2013 Ford C-Max Trounces Prius V
- August 28, 2012
- Ford, New Model Introductions, On The Road: Driving Impressions, Prius, More Categories...
- Posted by George Peterson
- 1 Comment
During a brief drive from Hollywood to Malibu and back through the Hollywood Hills to Sunset Boulevard, the 2013 Ford C-Max showed what a small hybrid-powered people mover could be. Ford, of course, touted the clear advantages of the C-Max over its designated competitor the Prius V. C-Max has 50 more horsepower. C-Max has 7-miles per gallon better fuel economy through its third generation hybrid powertrain. And, C-Max is priced $1,300 lower than the Prius V. While earlier Ford hybrids had used a similar hybrid system as Toyota’s Hybrid Synergy Drive, Ford was clear to state that the C-Max lithium-ion batteries are an in-house development as is the all new CVT (continuously variable transmission).
The C-Max is based on Ford’s C-Platform which also brings us the Focus, Focus EV, C-Max, C-Max Energi and Escape SUV. This platform commonality allows Ford to share costs and components across a wide range of vehicles. The result is that all of these derivatives are dynamically excellent with good ride, sprightly handling and upscale interior materials selections.
C-Max vs. Prius V: The C-Max trounces the Prius V. The C-Max is much more engaging dynamically. The 188-horsepower gives the C-Max outstanding performance for a vehicle in its class. It is certainly quicker than the Prius V. Its chassis dynamics are much sportier than the Prius V. The engine sound is much mellower. When a Ford executive asked what the C-Max had over the Prius V it was hard not to gush… better performance, better dynamics, better interior materials, better visibility, better fuel economy, quieter (C-Max uses three microphones in the car for sound cancellation technology) and less expensive. Overall the C-Max is a very persuasive proposition.
In Prius V’s defense, it has a larger rear seat and more cargo capacity. One downer on the Prius V is the instrument panel. It is a flat uninteresting expanse with a busy center stack that handles all of the driver information functions. On the Ford, the displays have a more conventional layout and the instrument cluster includes MyFord Touch features with a leafy green right hand screen showing how green you are driving.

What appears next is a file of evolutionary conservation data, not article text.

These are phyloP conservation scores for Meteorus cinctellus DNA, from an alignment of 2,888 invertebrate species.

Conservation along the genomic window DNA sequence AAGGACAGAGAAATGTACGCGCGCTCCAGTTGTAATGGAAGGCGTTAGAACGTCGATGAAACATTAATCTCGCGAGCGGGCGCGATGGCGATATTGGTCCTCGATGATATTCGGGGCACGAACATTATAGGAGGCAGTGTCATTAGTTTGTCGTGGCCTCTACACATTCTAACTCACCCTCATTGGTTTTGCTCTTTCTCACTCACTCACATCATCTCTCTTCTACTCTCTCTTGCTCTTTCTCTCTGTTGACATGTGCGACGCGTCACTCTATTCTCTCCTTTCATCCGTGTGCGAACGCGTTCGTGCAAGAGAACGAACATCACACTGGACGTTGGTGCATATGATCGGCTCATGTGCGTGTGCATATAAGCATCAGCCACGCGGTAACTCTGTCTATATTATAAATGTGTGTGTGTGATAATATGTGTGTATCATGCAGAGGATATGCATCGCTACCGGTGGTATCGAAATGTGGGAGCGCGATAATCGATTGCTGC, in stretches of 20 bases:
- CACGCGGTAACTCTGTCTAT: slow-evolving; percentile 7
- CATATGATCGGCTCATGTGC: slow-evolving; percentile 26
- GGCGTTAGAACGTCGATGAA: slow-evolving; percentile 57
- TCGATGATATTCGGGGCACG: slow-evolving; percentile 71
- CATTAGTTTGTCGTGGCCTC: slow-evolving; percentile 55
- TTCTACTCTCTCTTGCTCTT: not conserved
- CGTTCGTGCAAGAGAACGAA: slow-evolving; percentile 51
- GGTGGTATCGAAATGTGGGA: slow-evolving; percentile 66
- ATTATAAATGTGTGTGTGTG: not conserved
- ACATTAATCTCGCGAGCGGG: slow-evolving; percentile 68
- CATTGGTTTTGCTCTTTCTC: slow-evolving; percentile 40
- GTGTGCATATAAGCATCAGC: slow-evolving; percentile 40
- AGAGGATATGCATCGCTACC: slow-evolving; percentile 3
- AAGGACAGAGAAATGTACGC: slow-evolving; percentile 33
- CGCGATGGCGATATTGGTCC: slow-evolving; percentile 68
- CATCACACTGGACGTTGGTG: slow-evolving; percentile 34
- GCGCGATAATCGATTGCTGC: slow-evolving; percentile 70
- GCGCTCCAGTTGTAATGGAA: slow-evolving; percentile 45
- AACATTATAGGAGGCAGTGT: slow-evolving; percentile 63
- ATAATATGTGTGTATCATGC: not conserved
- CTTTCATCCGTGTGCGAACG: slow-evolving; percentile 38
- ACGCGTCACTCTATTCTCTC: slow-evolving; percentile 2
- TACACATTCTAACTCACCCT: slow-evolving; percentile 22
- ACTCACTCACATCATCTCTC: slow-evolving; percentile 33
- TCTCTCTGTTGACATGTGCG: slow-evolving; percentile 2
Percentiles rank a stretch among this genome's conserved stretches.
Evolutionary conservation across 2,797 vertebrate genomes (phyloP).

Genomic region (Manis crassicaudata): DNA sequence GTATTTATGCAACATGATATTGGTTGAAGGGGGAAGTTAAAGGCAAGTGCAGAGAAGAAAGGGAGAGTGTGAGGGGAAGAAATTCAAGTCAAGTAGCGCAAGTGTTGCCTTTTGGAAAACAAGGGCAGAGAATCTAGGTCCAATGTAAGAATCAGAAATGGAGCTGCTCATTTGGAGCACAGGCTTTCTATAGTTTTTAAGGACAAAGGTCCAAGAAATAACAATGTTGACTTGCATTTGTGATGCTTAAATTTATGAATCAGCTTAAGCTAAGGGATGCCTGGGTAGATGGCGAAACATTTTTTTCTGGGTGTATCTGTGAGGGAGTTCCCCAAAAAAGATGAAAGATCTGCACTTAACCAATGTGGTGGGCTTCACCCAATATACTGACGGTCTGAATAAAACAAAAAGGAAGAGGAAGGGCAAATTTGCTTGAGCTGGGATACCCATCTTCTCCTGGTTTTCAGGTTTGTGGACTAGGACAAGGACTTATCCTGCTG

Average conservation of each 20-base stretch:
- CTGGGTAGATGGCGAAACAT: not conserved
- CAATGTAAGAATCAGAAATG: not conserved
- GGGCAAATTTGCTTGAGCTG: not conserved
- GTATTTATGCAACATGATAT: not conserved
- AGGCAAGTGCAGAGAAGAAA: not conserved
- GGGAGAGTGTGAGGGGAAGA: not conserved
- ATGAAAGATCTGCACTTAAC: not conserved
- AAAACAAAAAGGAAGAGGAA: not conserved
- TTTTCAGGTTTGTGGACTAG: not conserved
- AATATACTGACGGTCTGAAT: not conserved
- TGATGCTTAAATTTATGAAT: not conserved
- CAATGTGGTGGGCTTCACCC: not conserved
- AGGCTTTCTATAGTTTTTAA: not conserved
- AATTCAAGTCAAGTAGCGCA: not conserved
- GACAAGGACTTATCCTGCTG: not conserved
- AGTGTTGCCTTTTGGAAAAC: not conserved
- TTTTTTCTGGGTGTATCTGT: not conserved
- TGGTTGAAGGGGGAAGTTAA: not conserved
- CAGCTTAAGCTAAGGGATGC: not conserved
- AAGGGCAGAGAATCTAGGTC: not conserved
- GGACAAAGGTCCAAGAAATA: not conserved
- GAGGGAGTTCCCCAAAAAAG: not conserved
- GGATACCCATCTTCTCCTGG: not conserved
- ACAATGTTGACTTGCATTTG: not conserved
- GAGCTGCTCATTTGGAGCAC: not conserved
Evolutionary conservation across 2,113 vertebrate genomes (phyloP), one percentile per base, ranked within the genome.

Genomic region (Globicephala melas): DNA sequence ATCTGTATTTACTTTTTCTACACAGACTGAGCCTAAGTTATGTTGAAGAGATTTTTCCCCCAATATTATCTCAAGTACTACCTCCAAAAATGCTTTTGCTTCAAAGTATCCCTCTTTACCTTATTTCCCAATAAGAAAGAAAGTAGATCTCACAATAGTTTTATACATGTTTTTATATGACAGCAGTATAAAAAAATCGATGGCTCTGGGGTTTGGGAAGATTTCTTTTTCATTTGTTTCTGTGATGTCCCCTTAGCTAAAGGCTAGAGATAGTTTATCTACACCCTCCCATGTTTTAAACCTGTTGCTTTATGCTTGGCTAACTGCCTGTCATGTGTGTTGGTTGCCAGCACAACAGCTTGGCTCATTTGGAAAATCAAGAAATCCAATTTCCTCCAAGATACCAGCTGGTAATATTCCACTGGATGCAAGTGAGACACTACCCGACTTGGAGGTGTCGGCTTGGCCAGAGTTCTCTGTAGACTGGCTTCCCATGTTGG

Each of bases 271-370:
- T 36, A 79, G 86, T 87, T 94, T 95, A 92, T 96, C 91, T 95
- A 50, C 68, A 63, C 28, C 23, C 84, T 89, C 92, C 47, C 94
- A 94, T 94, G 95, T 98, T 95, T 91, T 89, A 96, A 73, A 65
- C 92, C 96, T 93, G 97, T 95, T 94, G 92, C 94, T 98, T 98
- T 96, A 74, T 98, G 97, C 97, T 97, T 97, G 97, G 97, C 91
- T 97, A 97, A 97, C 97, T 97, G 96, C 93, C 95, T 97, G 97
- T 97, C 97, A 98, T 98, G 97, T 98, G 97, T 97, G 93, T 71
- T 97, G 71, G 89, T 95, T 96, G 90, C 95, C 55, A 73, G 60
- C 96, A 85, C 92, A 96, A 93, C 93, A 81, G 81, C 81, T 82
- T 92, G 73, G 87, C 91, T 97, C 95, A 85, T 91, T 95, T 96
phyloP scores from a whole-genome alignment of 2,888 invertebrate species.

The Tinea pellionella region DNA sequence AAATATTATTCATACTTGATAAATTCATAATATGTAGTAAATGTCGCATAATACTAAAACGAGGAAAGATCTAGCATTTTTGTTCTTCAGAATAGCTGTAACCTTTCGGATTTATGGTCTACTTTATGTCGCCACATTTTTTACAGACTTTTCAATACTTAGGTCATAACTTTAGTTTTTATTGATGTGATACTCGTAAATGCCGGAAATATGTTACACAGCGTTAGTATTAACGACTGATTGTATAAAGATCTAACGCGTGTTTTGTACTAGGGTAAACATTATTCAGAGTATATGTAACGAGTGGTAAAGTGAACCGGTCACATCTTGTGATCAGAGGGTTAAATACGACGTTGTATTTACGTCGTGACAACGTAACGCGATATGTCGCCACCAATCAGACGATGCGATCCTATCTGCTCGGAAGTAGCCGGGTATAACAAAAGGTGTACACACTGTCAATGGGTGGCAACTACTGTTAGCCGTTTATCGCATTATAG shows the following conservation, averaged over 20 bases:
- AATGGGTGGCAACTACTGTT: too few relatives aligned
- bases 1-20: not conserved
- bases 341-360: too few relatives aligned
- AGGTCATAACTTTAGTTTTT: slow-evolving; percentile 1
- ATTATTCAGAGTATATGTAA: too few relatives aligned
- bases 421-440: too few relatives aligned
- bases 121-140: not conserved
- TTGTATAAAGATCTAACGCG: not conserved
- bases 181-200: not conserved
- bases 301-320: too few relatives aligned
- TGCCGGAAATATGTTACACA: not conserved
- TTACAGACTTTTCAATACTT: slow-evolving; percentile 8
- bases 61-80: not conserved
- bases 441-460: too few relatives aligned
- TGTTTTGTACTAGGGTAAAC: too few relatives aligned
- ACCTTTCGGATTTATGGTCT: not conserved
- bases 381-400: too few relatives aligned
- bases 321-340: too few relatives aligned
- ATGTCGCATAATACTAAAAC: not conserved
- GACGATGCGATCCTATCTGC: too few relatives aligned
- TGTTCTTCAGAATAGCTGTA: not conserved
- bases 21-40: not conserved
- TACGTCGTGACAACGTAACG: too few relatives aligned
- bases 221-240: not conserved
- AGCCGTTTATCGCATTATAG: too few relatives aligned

C-Max in Ford’s Lineup: Focus on the bottom and Escape on the top powered by a variety of four cylinder engines including EcoBoost varieties. Focus can start with a $16,200 for a 4-door sedan and jump to $19,200 for a 5-door hatchback. Topping out a Focus gets you between $25,000 and $26,000 when most of the boxes are checked. The Escape starts at about $22,500 with a old-style 2.5L four-banger and front wheel drive. Check all the boxes on the Escape and you hit the lower-mid-thirties – about $33,000 for a Titanium edition with navigation. That model is powered with a 2.0L EcoBoost 4-cylinder. The C-Max slots right in the middle. Starting at $25,200 for the SE model you can opt up to the SEL model for about $31,000. You can get 40 mpg on the highway with the Focus, 33 with the Escape and 47 with the C-Max. Interesting, if not a bit complicated, pricing and positioning strategy.
C-Max Energi: Later the C-Max Energi plug in hybrid will be introduced. It will have a 20 mile EV range and qualify for California’s white carpool lane sticker for enhanced AT-PZEV vehicles. The C-Max Energi will set you back about $7,750 over the base C-Max for a base price of $32,950. When you add all the stuff you want like navigation, power liftgate, handsfree liftgate and rear view camera you are in the mid-$35,000 range. (All of these prices are without moonroof). When you get the federal tax credit and California rebate for the Energi, it drops the financial burden down to about where the regular HEV C-Max is priced. Plus you get the carpool lane sticker. Ford thinks the C-Max Energi will be the lowest priced way to get into the carpool lane with only one person in the car.